How to get divorced cheaply

Updated on 10 January 2022

Today has been dubbed 'divorce day' by lawyers as the number of disillusioned couples deciding to split hits a peak. If this sadly includes you, here's a look at how the two of you might keep the cost of divorce down.

10 January 2022 is 'divorce day'

The first working Monday after the New Year is dubbed 'divorce day' by lawyers as it's the time when the number of breakups soars, meaning big business for solicitors.

It's a pretty depressing affair. Going through a divorce isn't just emotionally draining – it can also weigh heavily on the finances of both parties.

As Emma Hammond, financial planner at Charles Stanley explains: "Getting divorced is a costly process. Solicitors' fees are likely to be high, even if a financial settlement has been negotiated and agreed.

"If agreement has not been reached and the case goes to court, you could likely expect these fees to increase substantially; particularly if children are involved.

"A divorce can materially impact upon all aspects of your life and continue to affect your plans for the foreseeable future.

"Whilst many divorcees may have used a mediator to help them reach a divorce settlement, adding the expertise of a financial planner will undoubtedly aid those negotiations and can help avoid a costly court case."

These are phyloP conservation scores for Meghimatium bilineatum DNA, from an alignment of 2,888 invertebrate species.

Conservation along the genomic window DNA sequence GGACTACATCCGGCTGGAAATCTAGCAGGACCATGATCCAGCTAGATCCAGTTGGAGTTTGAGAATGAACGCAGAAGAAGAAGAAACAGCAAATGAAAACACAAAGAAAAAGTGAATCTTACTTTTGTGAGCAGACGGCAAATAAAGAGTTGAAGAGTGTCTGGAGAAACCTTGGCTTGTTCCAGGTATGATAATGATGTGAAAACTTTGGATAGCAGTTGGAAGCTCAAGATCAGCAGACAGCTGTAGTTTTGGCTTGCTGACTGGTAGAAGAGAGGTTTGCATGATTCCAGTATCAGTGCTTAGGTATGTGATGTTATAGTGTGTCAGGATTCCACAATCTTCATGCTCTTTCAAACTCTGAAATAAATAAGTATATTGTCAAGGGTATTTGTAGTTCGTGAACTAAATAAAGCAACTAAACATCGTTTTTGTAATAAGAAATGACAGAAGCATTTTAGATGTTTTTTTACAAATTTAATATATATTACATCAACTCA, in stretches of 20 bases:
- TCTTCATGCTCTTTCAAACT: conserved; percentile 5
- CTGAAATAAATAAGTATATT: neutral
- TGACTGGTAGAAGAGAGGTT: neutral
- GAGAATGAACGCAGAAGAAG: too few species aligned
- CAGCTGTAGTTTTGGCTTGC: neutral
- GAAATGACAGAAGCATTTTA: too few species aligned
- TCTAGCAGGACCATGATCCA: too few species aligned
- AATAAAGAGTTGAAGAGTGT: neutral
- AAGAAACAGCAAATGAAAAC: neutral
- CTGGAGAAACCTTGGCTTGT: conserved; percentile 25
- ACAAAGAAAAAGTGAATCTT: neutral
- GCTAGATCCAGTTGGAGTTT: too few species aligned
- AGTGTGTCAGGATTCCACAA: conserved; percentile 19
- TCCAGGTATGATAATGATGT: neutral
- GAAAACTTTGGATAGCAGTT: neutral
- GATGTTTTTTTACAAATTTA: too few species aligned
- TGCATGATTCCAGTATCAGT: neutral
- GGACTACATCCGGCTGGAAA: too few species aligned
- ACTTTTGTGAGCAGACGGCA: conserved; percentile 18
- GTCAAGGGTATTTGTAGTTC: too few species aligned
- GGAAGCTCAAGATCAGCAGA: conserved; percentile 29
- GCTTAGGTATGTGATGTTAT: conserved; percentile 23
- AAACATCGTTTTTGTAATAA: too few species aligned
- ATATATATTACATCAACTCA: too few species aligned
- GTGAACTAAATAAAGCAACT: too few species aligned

If you’re considering a divorce, read on to find out how to do so cheaply.

But as a first step, why not take a look at this divorce calculator from Money Helper (formerly Money Advice Service), which will give you a broad idea of how your finances might look once you split up your assets.

Cohabiting and splitting up... what it means for your money

Common divorce mistakes

Given the huge financial implications, it's important you try and minimise the extent of the financial hit you'll take when getting divorced.

Sarah Coles, financial analyst at Hargreaves Lansdown, has identified five common divorce mistakes to avoid:

"1. Not understanding the value of what you have

The divorce process involves dividing your assets, so you need to understand the value of it all. This includes pensions. Couples often offset assets, but it’s important to appreciate the value of what you are giving up and possibly speaking to a financial adviser.